Why Taking Responsibility Could Be An Important Start To Addressing Your Debt

A majority of Americans are carrying some form of debt; approximately 77 percent of them according to Northwestern Mutual’s 2018 Planning & Progress study.The average debt per person has surpassed $37,000 in the last year and more people are finding it difficult to face their increasing debt. While having there are a host of debt management tools and apps available to help you on your journey, the key to resolving it begins with taking responsibility both for your past spending habits, and your future. If one is to become debt free, it takes a good amount of sacrifices, cost-cutting, and self-reflection. The sooner you accept responsibility, the earlier you can begin to make progress in your debt journey. Here are a few ways you can face your debt problems; and why it works.

Change The Narrative

The first step in conquering your outstanding bills is to change the way you view it. Debt can impact much more than your financial health; debt can affect your mental well being as well. Therefore, changing the way you approach it is important for many more reasons than simply being free of repayments or rebuilding a credit score. While it is a financial obligation and can be a source of financial stress, focusing on the end result can be much more motivating than looking at the current problems it presents. So instead of focusing on how little disposable income you currently have thanks to debt repayments, try considering what you would like to do with the cash once it is no longer pledged to repaying debt. Changing your view also means embracing responsibilities for repaying your debt.Being accountable allows you to better yourself and the decisions you make when it comes to your finances; allowing you to truly move forward and become debt free (and remain that way).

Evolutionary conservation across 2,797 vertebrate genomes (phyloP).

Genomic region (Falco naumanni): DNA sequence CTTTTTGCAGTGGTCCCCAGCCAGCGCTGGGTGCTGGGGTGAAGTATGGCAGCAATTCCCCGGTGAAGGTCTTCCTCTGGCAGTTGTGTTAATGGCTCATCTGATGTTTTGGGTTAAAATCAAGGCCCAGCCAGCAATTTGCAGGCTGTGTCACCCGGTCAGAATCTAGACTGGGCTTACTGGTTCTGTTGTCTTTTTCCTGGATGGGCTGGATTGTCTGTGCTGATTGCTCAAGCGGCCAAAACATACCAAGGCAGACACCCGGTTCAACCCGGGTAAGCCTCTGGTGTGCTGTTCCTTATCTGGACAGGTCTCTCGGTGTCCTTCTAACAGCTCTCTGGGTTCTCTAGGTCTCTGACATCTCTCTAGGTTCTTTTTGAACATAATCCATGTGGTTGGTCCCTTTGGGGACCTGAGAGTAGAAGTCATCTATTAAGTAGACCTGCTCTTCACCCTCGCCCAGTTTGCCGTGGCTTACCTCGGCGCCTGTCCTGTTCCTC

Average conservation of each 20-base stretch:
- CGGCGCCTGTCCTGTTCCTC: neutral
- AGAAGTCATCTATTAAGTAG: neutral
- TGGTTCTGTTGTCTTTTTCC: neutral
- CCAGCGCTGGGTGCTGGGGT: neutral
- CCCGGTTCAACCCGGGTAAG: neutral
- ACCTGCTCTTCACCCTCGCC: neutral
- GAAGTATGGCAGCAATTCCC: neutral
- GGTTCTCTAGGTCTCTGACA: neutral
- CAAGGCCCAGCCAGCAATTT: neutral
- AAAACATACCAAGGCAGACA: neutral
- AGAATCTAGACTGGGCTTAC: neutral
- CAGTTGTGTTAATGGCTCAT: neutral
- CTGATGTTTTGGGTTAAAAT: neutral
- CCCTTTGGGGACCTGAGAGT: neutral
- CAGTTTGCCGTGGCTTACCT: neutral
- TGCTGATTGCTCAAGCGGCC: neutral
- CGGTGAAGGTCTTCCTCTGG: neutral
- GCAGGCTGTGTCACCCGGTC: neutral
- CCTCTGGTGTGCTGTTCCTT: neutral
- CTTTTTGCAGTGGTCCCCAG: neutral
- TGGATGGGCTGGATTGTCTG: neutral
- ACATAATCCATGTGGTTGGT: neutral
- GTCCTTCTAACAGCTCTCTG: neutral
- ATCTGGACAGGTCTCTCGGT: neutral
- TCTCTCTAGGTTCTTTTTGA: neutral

Get Comfortable With Your Means

Often, the reason that many of us end up in debt is that we purchase or spend on items that are not within our current means or income bracket. As a result, we end up using credit cards or other financing options and having high-interest charges compounds it further. Instead, get comfortable with your income without any reliance on savings, credit cards or other financing sources. Can you afford your current lifestyle on your monthly income? If not, this is a sign to examine the different aspects of your spending and get to budgeting. It can also pinpoint the problematic areas for you when it comes to debt. Knowing your triggers is a vital part of the battle against debt.